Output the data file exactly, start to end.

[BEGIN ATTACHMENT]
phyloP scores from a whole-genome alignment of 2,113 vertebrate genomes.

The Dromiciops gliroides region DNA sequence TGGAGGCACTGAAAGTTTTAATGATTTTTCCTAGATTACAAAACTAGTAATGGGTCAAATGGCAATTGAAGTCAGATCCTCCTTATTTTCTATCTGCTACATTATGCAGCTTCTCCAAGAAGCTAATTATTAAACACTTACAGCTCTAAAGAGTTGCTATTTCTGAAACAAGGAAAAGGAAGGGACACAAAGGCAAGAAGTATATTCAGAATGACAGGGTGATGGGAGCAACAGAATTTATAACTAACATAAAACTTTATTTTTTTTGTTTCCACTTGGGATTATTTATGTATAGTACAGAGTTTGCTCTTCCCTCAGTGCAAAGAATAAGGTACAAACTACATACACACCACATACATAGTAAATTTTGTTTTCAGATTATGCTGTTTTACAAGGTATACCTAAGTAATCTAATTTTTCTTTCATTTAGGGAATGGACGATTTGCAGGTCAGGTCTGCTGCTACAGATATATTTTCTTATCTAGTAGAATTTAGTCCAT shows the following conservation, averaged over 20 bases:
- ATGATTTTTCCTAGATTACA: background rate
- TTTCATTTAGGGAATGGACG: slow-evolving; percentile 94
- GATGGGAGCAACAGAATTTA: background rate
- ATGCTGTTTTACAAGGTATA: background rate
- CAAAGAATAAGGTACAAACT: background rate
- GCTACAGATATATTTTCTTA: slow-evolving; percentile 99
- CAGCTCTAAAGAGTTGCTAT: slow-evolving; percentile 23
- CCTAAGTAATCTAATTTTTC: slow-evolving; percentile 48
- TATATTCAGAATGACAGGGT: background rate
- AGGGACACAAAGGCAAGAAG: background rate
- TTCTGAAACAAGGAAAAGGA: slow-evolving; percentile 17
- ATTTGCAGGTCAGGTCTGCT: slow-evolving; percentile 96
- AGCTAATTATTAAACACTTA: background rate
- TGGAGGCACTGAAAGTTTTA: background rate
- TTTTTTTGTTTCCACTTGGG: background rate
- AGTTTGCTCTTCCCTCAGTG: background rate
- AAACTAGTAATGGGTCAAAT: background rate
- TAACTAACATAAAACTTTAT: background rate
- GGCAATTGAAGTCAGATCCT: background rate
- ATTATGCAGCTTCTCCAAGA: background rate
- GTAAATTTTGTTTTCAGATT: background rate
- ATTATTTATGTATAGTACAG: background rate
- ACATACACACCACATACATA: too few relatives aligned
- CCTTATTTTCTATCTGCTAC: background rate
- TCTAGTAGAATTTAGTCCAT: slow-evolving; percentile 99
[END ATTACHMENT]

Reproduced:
phyloP scores from a whole-genome alignment of 2,113 vertebrate genomes.

The Dromiciops gliroides region DNA sequence TGGAGGCACTGAAAGTTTTAATGATTTTTCCTAGATTACAAAACTAGTAATGGGTCAAATGGCAATTGAAGTCAGATCCTCCTTATTTTCTATCTGCTACATTATGCAGCTTCTCCAAGAAGCTAATTATTAAACACTTACAGCTCTAAAGAGTTGCTATTTCTGAAACAAGGAAAAGGAAGGGACACAAAGGCAAGAAGTATATTCAGAATGACAGGGTGATGGGAGCAACAGAATTTATAACTAACATAAAACTTTATTTTTTTTGTTTCCACTTGGGATTATTTATGTATAGTACAGAGTTTGCTCTTCCCTCAGTGCAAAGAATAAGGTACAAACTACATACACACCACATACATAGTAAATTTTGTTTTCAGATTATGCTGTTTTACAAGGTATACCTAAGTAATCTAATTTTTCTTTCATTTAGGGAATGGACGATTTGCAGGTCAGGTCTGCTGCTACAGATATATTTTCTTATCTAGTAGAATTTAGTCCAT shows the following conservation, averaged over 20 bases:
- ATGATTTTTCCTAGATTACA: background rate
- TTTCATTTAGGGAATGGACG: slow-evolving; percentile 94
- GATGGGAGCAACAGAATTTA: background rate
- ATGCTGTTTTACAAGGTATA: background rate
- CAAAGAATAAGGTACAAACT: background rate
- GCTACAGATATATTTTCTTA: slow-evolving; percentile 99
- CAGCTCTAAAGAGTTGCTAT: slow-evolving; percentile 23
- CCTAAGTAATCTAATTTTTC: slow-evolving; percentile 48
- TATATTCAGAATGACAGGGT: background rate
- AGGGACACAAAGGCAAGAAG: background rate
- TTCTGAAACAAGGAAAAGGA: slow-evolving; percentile 17
- ATTTGCAGGTCAGGTCTGCT: slow-evolving; percentile 96
- AGCTAATTATTAAACACTTA: background rate
- TGGAGGCACTGAAAGTTTTA: background rate
- TTTTTTTGTTTCCACTTGGG: background rate
- AGTTTGCTCTTCCCTCAGTG: background rate
- AAACTAGTAATGGGTCAAAT: background rate
- TAACTAACATAAAACTTTAT: background rate
- GGCAATTGAAGTCAGATCCT: background rate
- ATTATGCAGCTTCTCCAAGA: background rate
- GTAAATTTTGTTTTCAGATT: background rate
- ATTATTTATGTATAGTACAG: background rate
- ACATACACACCACATACATA: too few relatives aligned
- CCTTATTTTCTATCTGCTAC: background rate
- TCTAGTAGAATTTAGTCCAT: slow-evolving; percentile 99